By Cory Sklar
By Alee Karim
By Christina Li
By Dave Pehling
By Ian S. Port
By SF Weekly
By Ian S. Port
By Ian S. Port
As huge as hip-hop has gotten in the U.S., mainstream America has yet to really embrace artists from overseas. Case in point: Dizzee Rascal, a savage MC from East London who is still mostly unknown here, despite years of generating a buzz.
Rascal broke out of the U.K.'s grime/garage scene of the early '00s, a movement that also spawned acts like M.I.A., Lady Sovereign, and the Streets. Much like his peers, he started rapping in his teens, MCing on pirate radio stations and underground venues. He rapped with a heavy Cockney accent, filling his rhymes with native slang and flowing over beats often generated from a videogame console. He first achieved acclaim in 2003 with singles "Fix Up, Look Sharp" and "I Luv U," and his debut album, Boy in da Corner. "Fix Up" was a Top 20 hit in the U.K., where Boy in da Corner won the prestigious Mercury Prize. In the U.S., it was named one of the 50 best albums of the year by Rolling Stone. In 2004, Rascal released Showtime, which debuted on the U.K. charts at number eight and solidified him as the star of U.K. hip-hop.
Despite Rascal's continued success back home, his lyrical ferocity is known by a select few in the U.S. This might be because British hip-hop hasn't always been user-friendly. MCs rapping at warp speeds with thick accents sound unfamiliar to the average listener. Furthermore, when fans are already inundated with hip-hop from every American region, it's easy for overseas MCs to get lost in the shuffle.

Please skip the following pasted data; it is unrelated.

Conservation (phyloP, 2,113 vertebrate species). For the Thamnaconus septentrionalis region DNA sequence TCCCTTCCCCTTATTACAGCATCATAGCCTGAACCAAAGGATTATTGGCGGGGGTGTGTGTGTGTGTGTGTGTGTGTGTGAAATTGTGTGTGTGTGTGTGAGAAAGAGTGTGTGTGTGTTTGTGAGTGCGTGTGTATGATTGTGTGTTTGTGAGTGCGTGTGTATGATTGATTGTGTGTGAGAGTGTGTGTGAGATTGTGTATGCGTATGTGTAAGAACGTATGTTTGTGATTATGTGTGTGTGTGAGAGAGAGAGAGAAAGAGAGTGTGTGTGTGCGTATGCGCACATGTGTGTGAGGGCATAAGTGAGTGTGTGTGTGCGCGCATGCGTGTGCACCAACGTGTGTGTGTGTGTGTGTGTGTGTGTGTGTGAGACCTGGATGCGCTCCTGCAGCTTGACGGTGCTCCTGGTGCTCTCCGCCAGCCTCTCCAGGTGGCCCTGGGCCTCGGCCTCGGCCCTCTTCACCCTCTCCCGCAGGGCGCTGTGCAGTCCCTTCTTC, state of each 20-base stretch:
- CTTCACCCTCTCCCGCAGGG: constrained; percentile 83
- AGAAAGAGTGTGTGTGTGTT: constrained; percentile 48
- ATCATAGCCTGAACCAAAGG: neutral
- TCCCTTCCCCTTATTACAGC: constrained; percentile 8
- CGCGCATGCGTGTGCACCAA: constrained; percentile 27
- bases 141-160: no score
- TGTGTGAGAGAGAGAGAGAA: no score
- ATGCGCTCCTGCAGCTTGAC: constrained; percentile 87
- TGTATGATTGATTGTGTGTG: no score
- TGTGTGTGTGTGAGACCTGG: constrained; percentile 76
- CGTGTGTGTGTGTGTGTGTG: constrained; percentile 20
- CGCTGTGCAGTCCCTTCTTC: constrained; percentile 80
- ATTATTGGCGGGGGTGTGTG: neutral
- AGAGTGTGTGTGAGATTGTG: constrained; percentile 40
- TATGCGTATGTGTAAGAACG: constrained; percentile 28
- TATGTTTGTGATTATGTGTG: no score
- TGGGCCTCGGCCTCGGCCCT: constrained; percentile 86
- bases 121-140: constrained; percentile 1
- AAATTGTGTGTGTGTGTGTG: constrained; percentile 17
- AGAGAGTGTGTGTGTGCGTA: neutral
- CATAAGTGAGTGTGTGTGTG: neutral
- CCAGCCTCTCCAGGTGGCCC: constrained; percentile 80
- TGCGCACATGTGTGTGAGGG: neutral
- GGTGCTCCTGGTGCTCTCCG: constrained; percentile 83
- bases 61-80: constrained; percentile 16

Nonetheless, Rascal hopes the U.S. release of his latest album, Maths + English, will inscribe his name in the minds of American hip-hop heads. Both musically and lyrically, the album is more straight-ahead than his previous releases. "I worked a lot more on my flow, so it was easier to follow," he says. "I still use a lot of slang, but I just slowed things down a bit so people could understand what the fuck I was saying."
Rascal exhibits a more deliberate delivery on Maths' introspective opener, "World Outside," about creating distance from the London hood life. The production is both grimy and accessible. And while some of the songs are crafted to sound more "familiar" to American listeners, with traditional drum breaks and the occasion soul sample, the album retains its British feel. His frenetic garage sensibilities are apparent on songs like "Sirens" and "Temptation." The album offers a middle ground that both Rascal and his new label, Definitive Jux, hope progressive hip-hoppers will embrace.
"I think it's a dope, new, relevant sound for America, and the shit is really edgy," says El-P, owner of Definitive Jux. "It's hard not to put on [Maths + English] and not want to punch someone in the face. But I make music that sounds like that, so maybe I'm biased."
It took almost a year for Maths + English to get a proper U.S. release in April (previously, it was available only digitally). The American version has three new tracks, including an El-P–produced remix of "Where's Da G's?" featuring UGK.
El-P and Rascal are hitting the road together as the latter launches his first U.S. tour in three years. If all goes as planned, Rascal is ready for Maths + English to launch him into the American mainstream. If nothing else, the rapper doesn't sound the least bit sentimental about his years in the underground. "Yeah, I really miss getting jerked for my money at shows, dealing with dodgy promoters, and always having to watch my back when I'm at a club," he deadpans.